By James DeGiulio --
In December 2009, the Department of Health and Human Services denied a petition filed by U.S. Fabry patients to secure higher quantities of drug Fabrazyme, exercise Bayh-Dole march-in rights against Genzyme, and issue an open license to U.S. patents needed to manufacture the drug (see "HHS Denies Request to Exercise Bayh-Dole "March-in" Rights for Fabrazyme"). Instead, the FDA entered a consent decree with Genzyme, which gave the FDA authority to regulate distribution of drugs during a shortage, which is the current status of Fabrazyme. Still faced with the prospect of inadequate treatment options, according to a press release, U.S. Fabry disease patients have now petitioned the FDA to force Genzyme to keep more Fabrazyme for United States patients, rather than shipping it to Europe and other countries. The initial production of Fabrazyme was sufficient to meet the needs of all patients in the United States. However, in June 2009, Genzyme decreased production as a result of a viral infection at its manufacturing plant. As a result of Genzyme's inability to meet the market need, doctors have been prescribing Fabrazyme in doses that are far below the indicated therapeutic use, current patients have been unable to obtain dosage increases, and newly diagnosed patients have been unable to receive therapy.
The petition filed with the FDA requests that Fabrazyme be allocated first to U.S. patients and, if it is not, that U.S. patients be allowed to present their case for medical need before the drug is sent overseas. At present, only 38% of the total current drug production is actually allocated to U.S. citizens, with the majority of the drug being sold overseas, even though such patients have access to the alternative drug, Replagal, which is manufactured by Shire Pharmaceuticals. There is no drug shortage in Europe, as the European Medicines Agency has recommended that patients either receive a full dose of Fabrazyme or be switched to Replagal. The FDA has allowed some Fabry patients to import Replagal from Europe for emergency medical use in the U.S. However, patients must petition the FDA and then show a critical medical need.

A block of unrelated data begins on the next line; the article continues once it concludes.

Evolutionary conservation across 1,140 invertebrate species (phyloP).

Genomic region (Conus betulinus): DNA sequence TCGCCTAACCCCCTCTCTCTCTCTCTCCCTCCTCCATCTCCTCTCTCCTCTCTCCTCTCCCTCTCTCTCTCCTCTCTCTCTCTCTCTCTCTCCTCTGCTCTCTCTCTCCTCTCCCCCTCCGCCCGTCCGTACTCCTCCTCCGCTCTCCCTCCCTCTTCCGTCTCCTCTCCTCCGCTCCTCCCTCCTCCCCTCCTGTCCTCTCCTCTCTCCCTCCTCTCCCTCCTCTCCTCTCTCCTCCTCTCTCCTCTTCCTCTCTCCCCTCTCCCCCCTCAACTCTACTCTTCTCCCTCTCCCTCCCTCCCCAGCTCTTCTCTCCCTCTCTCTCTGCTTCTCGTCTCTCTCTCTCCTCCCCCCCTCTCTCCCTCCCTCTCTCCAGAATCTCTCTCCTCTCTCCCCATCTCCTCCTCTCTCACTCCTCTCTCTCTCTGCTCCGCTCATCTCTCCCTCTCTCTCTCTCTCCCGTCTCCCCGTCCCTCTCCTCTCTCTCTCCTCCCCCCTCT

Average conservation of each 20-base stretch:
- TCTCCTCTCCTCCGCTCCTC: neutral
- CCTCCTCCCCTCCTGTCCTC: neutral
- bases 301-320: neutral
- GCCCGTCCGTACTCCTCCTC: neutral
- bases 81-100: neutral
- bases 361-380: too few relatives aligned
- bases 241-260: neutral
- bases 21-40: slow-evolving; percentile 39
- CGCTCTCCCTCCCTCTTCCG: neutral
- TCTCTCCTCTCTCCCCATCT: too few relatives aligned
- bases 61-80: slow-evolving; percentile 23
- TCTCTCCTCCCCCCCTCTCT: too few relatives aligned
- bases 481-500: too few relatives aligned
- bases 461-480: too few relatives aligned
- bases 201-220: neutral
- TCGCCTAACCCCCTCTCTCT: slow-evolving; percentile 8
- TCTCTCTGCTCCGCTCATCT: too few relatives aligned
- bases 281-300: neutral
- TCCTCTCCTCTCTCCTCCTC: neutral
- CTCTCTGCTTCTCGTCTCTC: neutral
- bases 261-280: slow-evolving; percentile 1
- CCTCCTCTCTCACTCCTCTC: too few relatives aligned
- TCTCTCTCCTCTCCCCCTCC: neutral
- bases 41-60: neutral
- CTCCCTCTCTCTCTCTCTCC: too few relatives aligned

In the U.S., Replagal is not an FDA approved drug, and Shire has withdrawn its application for FDA approval, so no alternatives exist. Citing the Bayh-Dole Act, the petition argues the public has a right of access to publicly funded inventions, and that depriving the public from this invention is a violation of Constitutional rights, specifically the Fifth Amendment. According to the petition, by sending most of its Fabrazyme overseas, the current allocation system de facto denigrates the rights of U.S. citizens in favor of non-citizens.
In denying the petition to exercise Bayh-Dole march-in rights, the HHS relied on Genzyme reports indicating that they are very close to renewing and meeting the supply of Fabrazyme. According to Genzyme, Fabrazyme engineering runs at the company's new Framingham manufacturing facility are nearly completed, and the material created there will become commercial product inventory upon regulatory approval of Fabrazyme production at this facility. This approval is expected during the second half of this year and will enable the company to provide full, sustainable product supply.